87. 87. Radius Global EMEA 87 The new purchase process Need/ desire   research   decision  purchase   A|er   purchase   ENGAGE  the   prosumer   Online  reviews   A|er  sales   service   User  groups   Online   communiIes   Help  consumer  shoppers   to  research,  gain   informa,on  and   understand  the  product   and  benefits   Build  on  the  purchase   experience.  Understand   the  shopper,  purchase   occasions  and  purchase   hierarchy   Build  brand  equity  and  loyalty   Retain  consumers/shoppers   Understand  the  key  touch  points   Emo,onal  aaachment   CONVERGENCE  
  88. 88. Radius Global EMEA 88 CONVERGENCE Retailers  wise  to  this  behaviour  are   engaging  ‘Convergence’  where  internet   online  technology  is  used  to  engage  the   shopper  and  in  some  cases  order  product   lines,  versions  and  accessories  that  are  not   stocked  in  the  retail  store.  retail   Online   ROBO   Mobile   Allowing  store  staff  to   connect  directly  with  the   consumer  shopper  online  
  89. 89. Radius Global EMEA 89 Connected purchase touch-points is critical for retailer success †  In this JD Sports example, they have brought their online store in- store and so integrates the two points of purchase (shopper touch- points). †  In-store shoppers can get advice or referrals from retail staff ie they don’t have their size or colour in- store. The product can be delivered directly to their home or they can collect from store (free delivery if collected from store). †  Customers receive an email confirmation and a notification when arrived in-store. †  Cleverly overcomes the barriers – delivery time and cost + returns
  90. 90. Radius Global EMEA 90 Consumer   understanding   Choosing  the   channels   Shopper   behaviours   Shopper   marke,ng   Total  shopper   consumer   investment   Loca,on/ availability   Reaching   consumers   In-­‐store/ online  A&P   Influencing   POP   An integrated strategy is critical to influence the PoP The link needs to be made between the end consumer and the investment in an integrated in-store/online marketing mix Key elements of the marketing mix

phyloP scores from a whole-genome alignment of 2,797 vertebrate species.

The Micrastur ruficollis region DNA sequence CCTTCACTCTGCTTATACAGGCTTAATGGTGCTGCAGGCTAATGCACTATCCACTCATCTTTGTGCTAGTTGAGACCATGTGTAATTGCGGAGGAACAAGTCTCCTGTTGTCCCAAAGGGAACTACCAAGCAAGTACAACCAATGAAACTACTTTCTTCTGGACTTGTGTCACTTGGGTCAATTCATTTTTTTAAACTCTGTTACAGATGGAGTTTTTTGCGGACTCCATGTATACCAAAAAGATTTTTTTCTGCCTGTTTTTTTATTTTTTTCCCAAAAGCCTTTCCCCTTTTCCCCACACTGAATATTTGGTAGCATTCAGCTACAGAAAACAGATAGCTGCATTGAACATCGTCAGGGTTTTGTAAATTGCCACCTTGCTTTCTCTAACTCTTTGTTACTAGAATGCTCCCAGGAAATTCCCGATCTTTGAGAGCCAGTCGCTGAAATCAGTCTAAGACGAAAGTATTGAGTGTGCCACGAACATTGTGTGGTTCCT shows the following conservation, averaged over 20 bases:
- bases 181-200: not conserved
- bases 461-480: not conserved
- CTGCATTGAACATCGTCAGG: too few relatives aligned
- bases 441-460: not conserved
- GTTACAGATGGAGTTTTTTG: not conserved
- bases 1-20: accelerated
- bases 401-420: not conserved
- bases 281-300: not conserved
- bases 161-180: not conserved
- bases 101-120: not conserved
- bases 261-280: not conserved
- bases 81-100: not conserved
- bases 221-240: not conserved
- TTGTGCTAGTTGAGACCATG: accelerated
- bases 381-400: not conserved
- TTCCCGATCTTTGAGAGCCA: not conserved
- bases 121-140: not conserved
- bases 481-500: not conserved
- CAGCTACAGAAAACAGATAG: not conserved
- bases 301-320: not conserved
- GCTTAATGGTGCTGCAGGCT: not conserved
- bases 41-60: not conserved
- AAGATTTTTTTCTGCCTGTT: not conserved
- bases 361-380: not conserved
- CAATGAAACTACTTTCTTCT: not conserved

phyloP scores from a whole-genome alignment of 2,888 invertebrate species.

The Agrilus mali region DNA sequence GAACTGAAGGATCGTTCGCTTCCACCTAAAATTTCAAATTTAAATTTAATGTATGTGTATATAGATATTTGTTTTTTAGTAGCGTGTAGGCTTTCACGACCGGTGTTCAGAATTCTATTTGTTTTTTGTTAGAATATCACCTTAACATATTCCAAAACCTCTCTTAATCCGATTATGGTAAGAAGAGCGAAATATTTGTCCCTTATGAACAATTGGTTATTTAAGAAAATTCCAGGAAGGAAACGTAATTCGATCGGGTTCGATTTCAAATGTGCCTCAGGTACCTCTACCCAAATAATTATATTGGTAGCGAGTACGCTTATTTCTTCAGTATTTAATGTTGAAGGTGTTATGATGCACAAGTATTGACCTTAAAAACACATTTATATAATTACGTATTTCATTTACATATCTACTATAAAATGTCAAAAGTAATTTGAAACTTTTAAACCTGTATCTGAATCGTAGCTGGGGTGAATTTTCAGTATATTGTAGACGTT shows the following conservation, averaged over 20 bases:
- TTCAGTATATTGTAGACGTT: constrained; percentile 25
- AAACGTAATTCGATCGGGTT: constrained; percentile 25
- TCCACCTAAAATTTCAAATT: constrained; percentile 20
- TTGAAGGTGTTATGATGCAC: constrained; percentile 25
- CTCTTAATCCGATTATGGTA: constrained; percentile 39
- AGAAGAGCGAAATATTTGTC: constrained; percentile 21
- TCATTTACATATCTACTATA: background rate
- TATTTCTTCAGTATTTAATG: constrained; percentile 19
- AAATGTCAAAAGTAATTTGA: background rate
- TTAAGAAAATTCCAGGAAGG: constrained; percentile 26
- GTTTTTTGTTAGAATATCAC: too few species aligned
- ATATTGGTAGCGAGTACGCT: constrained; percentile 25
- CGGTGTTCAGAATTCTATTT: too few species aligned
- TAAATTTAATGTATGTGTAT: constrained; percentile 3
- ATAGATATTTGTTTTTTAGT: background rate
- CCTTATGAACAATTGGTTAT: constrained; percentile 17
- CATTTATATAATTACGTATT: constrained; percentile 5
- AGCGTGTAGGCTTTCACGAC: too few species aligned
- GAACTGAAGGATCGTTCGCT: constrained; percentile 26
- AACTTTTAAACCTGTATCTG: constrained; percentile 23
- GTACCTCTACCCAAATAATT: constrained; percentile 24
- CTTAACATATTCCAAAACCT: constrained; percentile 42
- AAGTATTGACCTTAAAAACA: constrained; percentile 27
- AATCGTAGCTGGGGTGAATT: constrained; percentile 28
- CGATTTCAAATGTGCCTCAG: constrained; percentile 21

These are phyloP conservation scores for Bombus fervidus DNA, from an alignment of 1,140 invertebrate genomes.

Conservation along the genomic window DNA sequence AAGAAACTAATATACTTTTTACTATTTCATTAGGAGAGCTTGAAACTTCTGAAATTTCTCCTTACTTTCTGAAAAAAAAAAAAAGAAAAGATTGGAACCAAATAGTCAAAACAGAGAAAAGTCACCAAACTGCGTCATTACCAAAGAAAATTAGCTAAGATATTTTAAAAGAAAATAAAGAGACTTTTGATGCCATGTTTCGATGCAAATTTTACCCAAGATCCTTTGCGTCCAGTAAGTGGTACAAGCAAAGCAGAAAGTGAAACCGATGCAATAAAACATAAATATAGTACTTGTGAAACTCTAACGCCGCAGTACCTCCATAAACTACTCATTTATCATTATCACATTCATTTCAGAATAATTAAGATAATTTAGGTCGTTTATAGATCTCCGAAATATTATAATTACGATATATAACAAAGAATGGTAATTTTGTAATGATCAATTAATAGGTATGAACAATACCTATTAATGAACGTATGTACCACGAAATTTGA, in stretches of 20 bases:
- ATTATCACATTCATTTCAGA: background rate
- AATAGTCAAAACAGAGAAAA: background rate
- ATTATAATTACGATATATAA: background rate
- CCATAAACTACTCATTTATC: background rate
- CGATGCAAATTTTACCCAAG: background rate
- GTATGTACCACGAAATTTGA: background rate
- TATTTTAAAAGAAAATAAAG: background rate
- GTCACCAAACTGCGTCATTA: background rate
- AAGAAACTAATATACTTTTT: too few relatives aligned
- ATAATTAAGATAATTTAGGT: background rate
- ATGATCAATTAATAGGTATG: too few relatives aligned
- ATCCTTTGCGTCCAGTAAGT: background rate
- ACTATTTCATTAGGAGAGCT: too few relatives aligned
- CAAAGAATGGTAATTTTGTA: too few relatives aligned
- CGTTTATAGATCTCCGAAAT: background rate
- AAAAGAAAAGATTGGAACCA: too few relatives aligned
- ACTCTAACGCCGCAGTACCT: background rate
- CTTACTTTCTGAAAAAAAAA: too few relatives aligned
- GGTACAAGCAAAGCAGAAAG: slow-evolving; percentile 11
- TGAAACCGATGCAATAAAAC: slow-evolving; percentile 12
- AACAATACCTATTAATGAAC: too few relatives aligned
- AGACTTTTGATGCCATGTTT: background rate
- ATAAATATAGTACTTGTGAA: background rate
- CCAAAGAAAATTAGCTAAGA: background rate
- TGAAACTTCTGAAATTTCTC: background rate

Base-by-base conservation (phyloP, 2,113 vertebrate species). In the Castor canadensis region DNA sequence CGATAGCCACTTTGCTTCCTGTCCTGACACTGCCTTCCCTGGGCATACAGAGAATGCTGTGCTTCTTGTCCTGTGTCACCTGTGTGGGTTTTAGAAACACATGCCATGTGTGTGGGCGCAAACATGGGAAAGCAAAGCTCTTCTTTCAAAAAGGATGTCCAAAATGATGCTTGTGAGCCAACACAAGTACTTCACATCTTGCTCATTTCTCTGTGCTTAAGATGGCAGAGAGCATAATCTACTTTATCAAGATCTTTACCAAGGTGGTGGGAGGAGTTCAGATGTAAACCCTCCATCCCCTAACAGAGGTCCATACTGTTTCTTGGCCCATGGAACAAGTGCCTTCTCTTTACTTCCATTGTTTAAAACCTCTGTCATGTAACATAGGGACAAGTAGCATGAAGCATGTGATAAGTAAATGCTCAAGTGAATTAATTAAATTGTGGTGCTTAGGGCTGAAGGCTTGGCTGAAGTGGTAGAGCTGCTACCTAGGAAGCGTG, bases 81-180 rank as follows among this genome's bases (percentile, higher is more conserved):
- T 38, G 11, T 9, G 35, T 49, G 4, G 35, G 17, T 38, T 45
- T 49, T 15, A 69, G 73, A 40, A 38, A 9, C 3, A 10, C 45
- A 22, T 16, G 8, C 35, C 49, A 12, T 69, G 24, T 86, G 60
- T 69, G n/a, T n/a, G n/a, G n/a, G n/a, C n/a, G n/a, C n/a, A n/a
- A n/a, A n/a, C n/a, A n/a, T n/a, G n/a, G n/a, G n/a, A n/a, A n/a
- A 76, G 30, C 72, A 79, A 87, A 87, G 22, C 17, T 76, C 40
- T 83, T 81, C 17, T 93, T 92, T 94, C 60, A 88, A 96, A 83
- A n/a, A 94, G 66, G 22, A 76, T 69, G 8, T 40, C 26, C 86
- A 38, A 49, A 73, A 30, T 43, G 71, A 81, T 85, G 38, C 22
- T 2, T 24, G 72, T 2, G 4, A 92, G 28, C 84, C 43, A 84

91. 91. Radius Global EMEA 91 Asking the right questions is critical to influence the PoP Asking the right questions can help us to reach the right target and have the most effect and influence on their purchase behaviour. Where  are  the   unmet  needs,  the   market  gaps  and   truly  unique   proposi,ons?     Consumer   understanding   Choosing  the   channels   Shopper   behaviours   Shopper   marke,ng   Total  shopper   consumer   investment   Who  are  our  best   target  and  where   and  how  do  they   shop/purchase?   What  are  the   target  shoppers   purchase  touch   points  and  what   is  their  purchase   route  and   behaviour?   How  can  we   reach  these   shoppers  and   influence  their   purchase   decisions?   Which  shoppers   to  invest  in  and   how  to  best   connect  with   them  and  in   which  channels?  
  92. 92. Radius Global EMEA 92 Loca,on/ availability   Reaching   consumers   In-­‐store/ online  A&P   Influencing   POP   Focus on the areas for change is critical to influence the PoP Key elements of the marketing mix Focus  on   loca,ons  where   there’s  an   opportunity  to   switch   consump,on   habits  or  planned   rou,nes.     Communicate   where  and  to  the   touch  points  and   poten,al  to   trigger  change  in   purchase   decisions   Only  where   there’s  an   opportunity  to   drive  a  long  term   change  in   behaviours  and   purchase.  
  93. 93. Radius Global EMEA 93 Loca,on/ availability   Reaching   consumers   In-­‐store/ online  A&P   Influencing   POP   WORKSHOP  EXERCISE  5   Consider  the  marke,ng  mix  needed…   ?   ?   ?   Complete   the  three   boxes  on   the  le|  
  94. 94. 6.  Shopper  research   The first step to shopper understanding and best approaches
  95. 95. Radius Global EMEA 95
  96. 96. Radius Global EMEA 96 Shopper research: is it true that 70% of purchase decisions are made at PoP (point of purchase)? †  Our research would say not as for example; ‘beer’ (50%) and ‘over the counter medicines’ (30%)? †  ATL (above the line) media has b e c o m e f r a g m e n t e d a n d proliferated by multichannel TV and internet advertising. †  R e t a i l e r s h a v e d e v e l o p e d respected and trusted own brands, that are quickly gaining brand share. †  Marketing has moved in-store and become highly effective. †  The shopper has gone mobile and online. ROBO (research online, buy offline) is one new shopper behaviour.